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Luxury Cruise

Luxury cruise across the Tasman

Hayley Barnett sets her holiday to cruise control on a luxury ocean liner.

I have to admit I’ve never considered myself “the cruise type”. I’ve always enjoyed exploring foreign lands during my holidays and couldn’t bear the thought of being stuck out in the open sea, whiling away the days beside a buffet table. But with Kiwi cruising statistics increasing year on year, it’s hard to ignore the hype.

Besides, the Queen Mary 2 isn’t just any old cruise ship. The luxurious flagship of the Cunard fleet is 345m long, 72m high and weighs a staggering 148,500 tonnes. This makes the ocean liner the largest cruise vessel to visit New Zealand.

Onboard there are 15 restaurants and bars, five swimming pools, a casino, a ballroom, a movie theatre, a library holding more than 8000 books, a shopping strip to pick up the latest from Chanel and Hermès, and the world’s only floating planetarium.

So when the opportunity arose to sail across the Tasman, from Sydney to Auckland via the Bay of Islands, on the renowned ship, naturally I took it. The trip lasts five days and the experience couldn’t have been further from my imagining.

 The spacious cruise ship is home to everything from a theatre, to a floating planetarium.
The spacious cruise ship is home to everything from a theatre, to a floating planetarium.

Docked in Sydney harbour, the enormous ship lives up to its regal name, as Australia’s largest city is dwarfed in its daunting shadow.

It holds 2620 passengers – as well as the 1253 crew needed to look after them – and today, my partner and I are told, she’s near capacity. Not that you’d notice.

We board quickly and arrive at our eighth-floor stateroom with plenty of time to spare before we’re expected at our welcome cocktails in the Commodore Club.

We pour a couple of glasses of bubbles and share a toast on our balcony, looking out over our stunning view of the Opera House. I could get used to this, I think. Come midnight we farewell our stunning port and head east for New Zealand.

The next day we prepare for life “at sea”. This consists of reading the cruise programme – delightful high teas, complete with string quartet, glamorous balls, pool parties, theatrical shows and, of course, a strictly formal dresscode after 6pm.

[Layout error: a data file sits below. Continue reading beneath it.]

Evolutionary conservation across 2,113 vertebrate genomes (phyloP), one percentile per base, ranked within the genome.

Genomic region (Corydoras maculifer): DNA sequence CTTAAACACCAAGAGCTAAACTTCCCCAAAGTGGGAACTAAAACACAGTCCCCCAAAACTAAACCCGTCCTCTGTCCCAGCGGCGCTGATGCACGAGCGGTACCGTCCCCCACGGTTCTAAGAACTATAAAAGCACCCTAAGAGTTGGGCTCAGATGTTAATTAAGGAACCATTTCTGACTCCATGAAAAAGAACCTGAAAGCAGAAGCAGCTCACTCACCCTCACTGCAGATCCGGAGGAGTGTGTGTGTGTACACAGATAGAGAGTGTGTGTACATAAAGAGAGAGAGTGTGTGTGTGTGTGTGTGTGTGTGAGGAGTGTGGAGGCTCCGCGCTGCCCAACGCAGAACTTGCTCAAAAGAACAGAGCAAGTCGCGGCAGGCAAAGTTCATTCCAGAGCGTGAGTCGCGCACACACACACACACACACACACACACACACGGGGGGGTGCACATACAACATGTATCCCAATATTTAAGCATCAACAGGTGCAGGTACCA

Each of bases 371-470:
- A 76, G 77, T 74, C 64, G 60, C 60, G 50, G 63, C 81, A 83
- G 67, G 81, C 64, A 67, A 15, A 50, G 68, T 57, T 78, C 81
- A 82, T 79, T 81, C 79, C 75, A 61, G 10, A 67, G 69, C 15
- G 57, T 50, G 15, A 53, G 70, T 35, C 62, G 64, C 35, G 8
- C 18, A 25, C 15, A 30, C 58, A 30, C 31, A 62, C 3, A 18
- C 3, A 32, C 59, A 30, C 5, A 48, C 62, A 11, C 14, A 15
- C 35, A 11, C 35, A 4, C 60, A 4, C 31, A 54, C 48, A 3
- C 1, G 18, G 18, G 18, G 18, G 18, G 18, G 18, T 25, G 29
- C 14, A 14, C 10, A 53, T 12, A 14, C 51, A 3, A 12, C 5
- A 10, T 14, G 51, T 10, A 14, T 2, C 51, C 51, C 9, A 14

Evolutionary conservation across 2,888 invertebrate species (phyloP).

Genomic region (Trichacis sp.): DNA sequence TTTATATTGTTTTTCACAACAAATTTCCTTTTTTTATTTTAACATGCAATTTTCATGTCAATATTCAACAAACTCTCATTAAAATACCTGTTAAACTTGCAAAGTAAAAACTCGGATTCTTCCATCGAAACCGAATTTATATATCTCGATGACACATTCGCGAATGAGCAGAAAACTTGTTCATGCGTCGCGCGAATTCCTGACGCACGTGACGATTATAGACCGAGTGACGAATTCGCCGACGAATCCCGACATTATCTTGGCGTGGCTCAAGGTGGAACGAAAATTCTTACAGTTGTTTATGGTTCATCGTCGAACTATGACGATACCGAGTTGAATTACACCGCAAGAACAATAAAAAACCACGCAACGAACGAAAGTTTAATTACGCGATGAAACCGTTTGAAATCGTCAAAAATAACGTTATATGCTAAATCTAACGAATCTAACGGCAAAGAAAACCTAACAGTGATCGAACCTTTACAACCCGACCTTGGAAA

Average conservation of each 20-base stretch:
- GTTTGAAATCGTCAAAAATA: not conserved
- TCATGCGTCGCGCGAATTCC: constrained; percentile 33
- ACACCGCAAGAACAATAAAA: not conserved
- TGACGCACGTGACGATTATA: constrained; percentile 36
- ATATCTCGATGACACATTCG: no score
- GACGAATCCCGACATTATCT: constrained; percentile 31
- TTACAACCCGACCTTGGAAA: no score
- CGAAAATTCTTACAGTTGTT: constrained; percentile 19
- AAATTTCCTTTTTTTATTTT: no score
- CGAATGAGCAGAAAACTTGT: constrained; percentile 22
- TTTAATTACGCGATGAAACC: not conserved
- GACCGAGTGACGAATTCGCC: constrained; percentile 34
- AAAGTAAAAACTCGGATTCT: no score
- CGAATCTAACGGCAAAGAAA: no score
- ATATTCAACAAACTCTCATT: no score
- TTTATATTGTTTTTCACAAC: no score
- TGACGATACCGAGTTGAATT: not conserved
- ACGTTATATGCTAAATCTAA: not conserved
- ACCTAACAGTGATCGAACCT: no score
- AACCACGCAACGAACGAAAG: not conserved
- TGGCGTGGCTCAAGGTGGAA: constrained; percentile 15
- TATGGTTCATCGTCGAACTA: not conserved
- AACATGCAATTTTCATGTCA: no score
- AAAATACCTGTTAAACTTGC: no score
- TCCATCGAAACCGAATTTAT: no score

Needless to say, this is one trip where you will not require your khakis and bum bag.

 Dancers enjoy the band during a formal night at sea.
Dancers enjoy the band during a formal night at sea.

Unfortunately, my formal wardrobe only consists of one cocktail dress and a couple of over-priced pulled shawls purchased on a stopover in Dubai. But luckily, by the second night and amid the excitement of our first sea ball, my self-awareness fades and I become distracted by the more splendiferous and exotic dresses on display.

Around 11pm we leave the ball and wander down to the Royal Court Theatre to catch an hour-long ‘60s-themed musical.

Enthusiastic performances of these golden oldie hits gets the group in a sing-song mood, so our next stop is the Golden Lion Pub where we let loose our inner rock stars with some awkward (yet hilarious) karaoke before hitting the nightclub. Yes, that’s right, the nightclub – even QM2’s sophisticated clientele enjoy a bit of a boogie now and then. We dance the night away, then gradually stumble back to the eighth floor in the wee hours of the morning.

The following day, bleary-eyed and feeling a tad queasy, we slowly make our way to the Britannia restaurant for what becomes a six-course breakfast.

Pancakes, waffles, croissants, scrambled eggs – you name it, we eat it. When we decide our outlandish meal has sufficiently soaked up the remnants of the previous night, we grab our books and hightail it the Terrace pool to score ourselves a well-positioned deck chair.

There we lie, lapping up the sun while home slowly grows closer. We even succumb to some poolside cocktails while relaxing reggae music drifts over from today’s pool band.

The next few days consist of more eating, drinking, dancing and a bit of pampering. My partner and I purchase a “Rasul” treatment at the award-winning spa – a muddy, steamy, messy experience that is oddly relaxing.

On the last morning, as we drift into Auckland harbour, we sit out on our deck in white robes for one last toast – this time with coffee – and pore over details of the past week.

My partner declares the week his best holiday yet. And I sheepishly admit I could be sold on cruising after all.

 Enjoying the view from well-positioned deck chair.
Enjoying the view from well-positioned deck chair.

Fact file:

Launched in 2004, Queen Mary 2 offers regularly scheduled crossings between New York and Southampton, as well as sailings to the Caribbean, Northern Europe, and Mediterranean and round world voyages.

The liner was refurbished in December 2011, with enhancements to all rooms.

For more information, visit cunard.com

Words by: Hayley Barnett

The Australian Women's Weekly
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